This Face Mask's Sales Will Benefit The South Asian American Artist Community
Established artists in the South Asian diaspora are coming together to support up and comers who’ve been hit hard by the economic impacts of COVID-19.
When galleries began shutting down at the onset of the coronavirus pandemic, Sadaf Padder and her fellow artists had to pivot.
Padder canceled multiple exhibits and group shows she had planned for the LIC Arts Open this spring in Queens, New York — although one continued virtually. She also depleted her savings by helping fellow artists make rent, and because she couldn’t hire anyone, taught herself basic video editing and website building for Alpha Arts Alliance (A3), the community arts organization that she founded last year in Brooklyn, NY.
A resiliency fund dedicated to artists of South Asian descent came as a form of rescue right when Padder needed it most. She is one of 23 artists (so far) who have received grants from the India Center Foundation (ICF) to continue their creative endeavors during an unprecedented time.
HYFN, a social media community for South Asian diaspora creatives, has produced a face mask and t-shirt, with all proceeds going toward ICF’s fund for artists like Padder. The elegant black and gold masks were designed by Nam, the creative force behind Coat of Arms.
“I haven’t gotten my stimulus check. It took me three months to finally get a hold of unemployment,” Padder told NowThis. “The grant allowed me to refocus and feel like I can reinvest in myself a little bit.”
The funding she’s received has gone toward the A3 website, an artist interview series on Instagram Live, and plans for VR exhibits. Padder, a former teacher who has advocated for art as a form of therapy, is also hoping to build up A3’s youth programming.
“What [the fund] does signal is that [artists are] seen and heard,” said Priya Giri Desai, a filmmaker and founding member of ICF. “We wanted to do something that really centered around protecting and giving a platform to artistic and creative forces of the diaspora.”
As a mid-career professional, Giri Desai explained that many South Asian artists struggle to make ends meet, and COVID-19 only made it worse. For the team behind HYFN, which launched in 2016, ICF’s fund felt like the right solution.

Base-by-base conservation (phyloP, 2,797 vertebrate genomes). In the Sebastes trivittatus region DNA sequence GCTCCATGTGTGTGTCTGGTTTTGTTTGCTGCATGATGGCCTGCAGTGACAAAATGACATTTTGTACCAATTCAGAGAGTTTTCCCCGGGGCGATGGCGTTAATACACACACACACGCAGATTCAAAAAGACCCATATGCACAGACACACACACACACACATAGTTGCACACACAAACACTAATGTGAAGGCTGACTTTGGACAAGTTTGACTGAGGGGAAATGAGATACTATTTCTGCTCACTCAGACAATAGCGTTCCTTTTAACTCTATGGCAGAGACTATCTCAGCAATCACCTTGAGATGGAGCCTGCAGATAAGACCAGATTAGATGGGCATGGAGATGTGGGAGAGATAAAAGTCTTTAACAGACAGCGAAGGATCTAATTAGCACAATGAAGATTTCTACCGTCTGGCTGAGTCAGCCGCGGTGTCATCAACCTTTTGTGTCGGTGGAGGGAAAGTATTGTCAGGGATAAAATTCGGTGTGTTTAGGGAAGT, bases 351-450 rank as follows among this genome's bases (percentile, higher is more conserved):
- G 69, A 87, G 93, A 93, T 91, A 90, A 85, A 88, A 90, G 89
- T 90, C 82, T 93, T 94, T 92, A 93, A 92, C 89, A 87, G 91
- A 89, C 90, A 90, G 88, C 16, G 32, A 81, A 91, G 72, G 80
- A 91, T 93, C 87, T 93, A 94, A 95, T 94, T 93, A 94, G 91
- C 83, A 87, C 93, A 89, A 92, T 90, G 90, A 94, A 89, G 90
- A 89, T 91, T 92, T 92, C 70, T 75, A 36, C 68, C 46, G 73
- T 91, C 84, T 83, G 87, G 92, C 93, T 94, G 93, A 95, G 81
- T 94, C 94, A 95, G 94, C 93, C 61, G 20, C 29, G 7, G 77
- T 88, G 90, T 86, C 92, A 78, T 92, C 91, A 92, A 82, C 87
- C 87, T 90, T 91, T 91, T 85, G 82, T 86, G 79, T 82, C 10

Atif Ateeq, one of HYFN’s founders, has spent years establishing himself in the fashion and arts world. He now works regularly with high-profile brands like Carolina Herrera, Swarovski, and Spotify on creative campaigns, and he’s known by many South Asian and Muslim Americans for his Halal-Haram line. But despite his name recognition, championing up-and-coming artists continues to hold a special place in Ateeq’s heart.
“You have to create an ecosystem that supports, educates, and onboards people into this mindset in a very smart way,” Ateeq explained the HYFN model. “We have to share information, we have to educate, we have to mentor.”
“I always felt alone and [like] an outsider. There was no one for me to look up to,” he said. It wasn’t until Ateeq met Himanshu Suri, better known as Heems from hip hop group Das Racist, that he started connecting with his community. “To see somebody else pursuing a creative career just felt so good. That representation validated what I was doing.”
HYFN has amplified the work of Anik Khan, a rapper from Queens; Toronto-based artist Babbu the Painter; and the legendary DJ Rekha. Later this year, Ateeq and his partner Humai Mustafa plan to build a HYFN clothing brand and launch an online marketplace for South Asian creatives.
“2021 is about to look really dope from the perspective of South Asian creators,” Ateeq said.
In the meantime, HYFN is continuing to work with ICF to fund artists during the COVID-19 crisis. Awardees span multiple fields, including choreographers, poets, novelists, DJs, and directors. The next round of grants is currently underway.
Giri Desai said she believes the arts community is one that will continue to suffer from the economic impacts of the pandemic long after a vaccine is discovered.
“If being stuck at home [during] COVID hasn’t taught you that art matters to you or you need it to stay human, I don’t really know what will,” said Giri Desai. “It’s really a moment to value what creative people do for all of us and to, frankly, throw a couple bucks at it.”
Learn more about HYFN's initiative here.